After attending a Kidscape workshop which explored the experiences of bullying, Masterclass acknowledged that cyber bullying was a topic of immediate concern amongst today’s most avid digital users.  

As a charity organisation which places young people at the core of its work, Masterclass felt compelled to utilise its space within the Theatre Royal Haymarket as a foreground for giving young people a strong platform to voice their opinions and experiences of cyber bullying, as a vice for empowerment and outreach.

Therefore, in 2016 Masterclass Trust partnered with anti-bullying charity, Kidscape, to develop and deliver a creative, hands-on learning project, which was to use theatre to support the health and wellbeing of young people aged 16-19 affected by cyber-bullying.

The project, which was generously supported by the Pureland Foundation, worked closely with students from four London colleges: Barnet and Southgate College, Hackney Community College, Leyton Sixth Form College and South Thames College.

With circa 120 participating students across the colleges, Masterclass and a team of theatre industry professionals delivered extensive workshops which explored students’ experiences, opinions and concerns around internet matters.

Playwright Emily Jenkins and Cyberscene workshop director, Guy Unsworth, collaborated with the students to both develop and explore the themes raised to a deeper level to create the script of Cookies, a new play based on the students experiences and opinions.

An ensemble of students then continued to work closely with the Cyberscene creative team, using the Theatre Royal Haymarket’s stage for subsequent workshops and collaboration. They assisted on developing the marketing, directing and writing of the play, as well as advising on artwork themes, play title, and as performers.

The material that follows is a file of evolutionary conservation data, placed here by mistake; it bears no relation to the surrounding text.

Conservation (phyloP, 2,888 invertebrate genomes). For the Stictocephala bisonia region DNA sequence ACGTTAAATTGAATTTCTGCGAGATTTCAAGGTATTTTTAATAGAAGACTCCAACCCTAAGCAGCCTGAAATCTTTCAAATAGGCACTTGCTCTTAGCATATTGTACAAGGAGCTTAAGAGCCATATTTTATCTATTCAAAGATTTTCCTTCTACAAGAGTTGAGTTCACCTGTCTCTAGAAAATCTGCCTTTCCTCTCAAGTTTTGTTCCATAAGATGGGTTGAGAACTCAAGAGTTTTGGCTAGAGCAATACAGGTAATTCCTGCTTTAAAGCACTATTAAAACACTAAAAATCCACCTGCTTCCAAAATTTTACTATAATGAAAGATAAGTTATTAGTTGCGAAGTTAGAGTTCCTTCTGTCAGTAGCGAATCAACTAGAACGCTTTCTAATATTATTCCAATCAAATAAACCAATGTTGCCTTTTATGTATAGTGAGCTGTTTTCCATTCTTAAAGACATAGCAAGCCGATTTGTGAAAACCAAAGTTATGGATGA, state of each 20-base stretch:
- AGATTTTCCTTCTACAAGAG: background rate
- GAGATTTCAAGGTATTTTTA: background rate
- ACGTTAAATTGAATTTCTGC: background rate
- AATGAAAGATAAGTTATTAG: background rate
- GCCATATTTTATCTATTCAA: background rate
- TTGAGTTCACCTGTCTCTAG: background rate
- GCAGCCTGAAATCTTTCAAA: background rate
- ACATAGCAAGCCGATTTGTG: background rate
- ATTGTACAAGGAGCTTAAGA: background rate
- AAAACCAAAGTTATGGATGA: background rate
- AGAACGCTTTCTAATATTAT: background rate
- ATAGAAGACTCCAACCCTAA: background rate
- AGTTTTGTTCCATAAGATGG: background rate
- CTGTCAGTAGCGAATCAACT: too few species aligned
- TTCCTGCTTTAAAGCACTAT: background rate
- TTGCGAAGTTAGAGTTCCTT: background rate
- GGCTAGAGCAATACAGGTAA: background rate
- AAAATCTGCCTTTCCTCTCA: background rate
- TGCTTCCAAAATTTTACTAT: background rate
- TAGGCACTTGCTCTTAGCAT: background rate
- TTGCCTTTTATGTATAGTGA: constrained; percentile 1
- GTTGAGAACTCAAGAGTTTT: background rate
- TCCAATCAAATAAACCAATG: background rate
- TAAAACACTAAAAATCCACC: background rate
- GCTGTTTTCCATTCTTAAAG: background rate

Cookies played for two performances on 29th October 2017, and a filmed version of the live performance is available online for free, along with extensive education resources. The education resources and the Cookies film have been developed to help teachers to prompt in-class discussions, to be used as part of the AQA GCSE & A Level Drama syllabus, in the bid to help equip and educate young people against cyber bullying.

London School of Economics on Cyberscene

Dr Ellen Helsper, an expert on online interaction, was engaged by Masterclass to evaluate The Cyberscene Project.

The aim of the collaboration between Cyberscene and the London School of Economics and Political Science (LSE) was to evaluate both the participants and the play. The participants were surveyed at different stages of the project to track their perceptions and awareness of cyber bullying. Professor Ellen Helsper's project evaluation report, Overcoming victim blaming and bystander effects through social theatre, can be viewed here.

Please see below to explore Dr Helsper's research.

Attitudes and Perceptions
Turning Points
Social Context and Support Structures
Literacy, Skills and Resilience 
Awareness, Knowledge & Risk Perception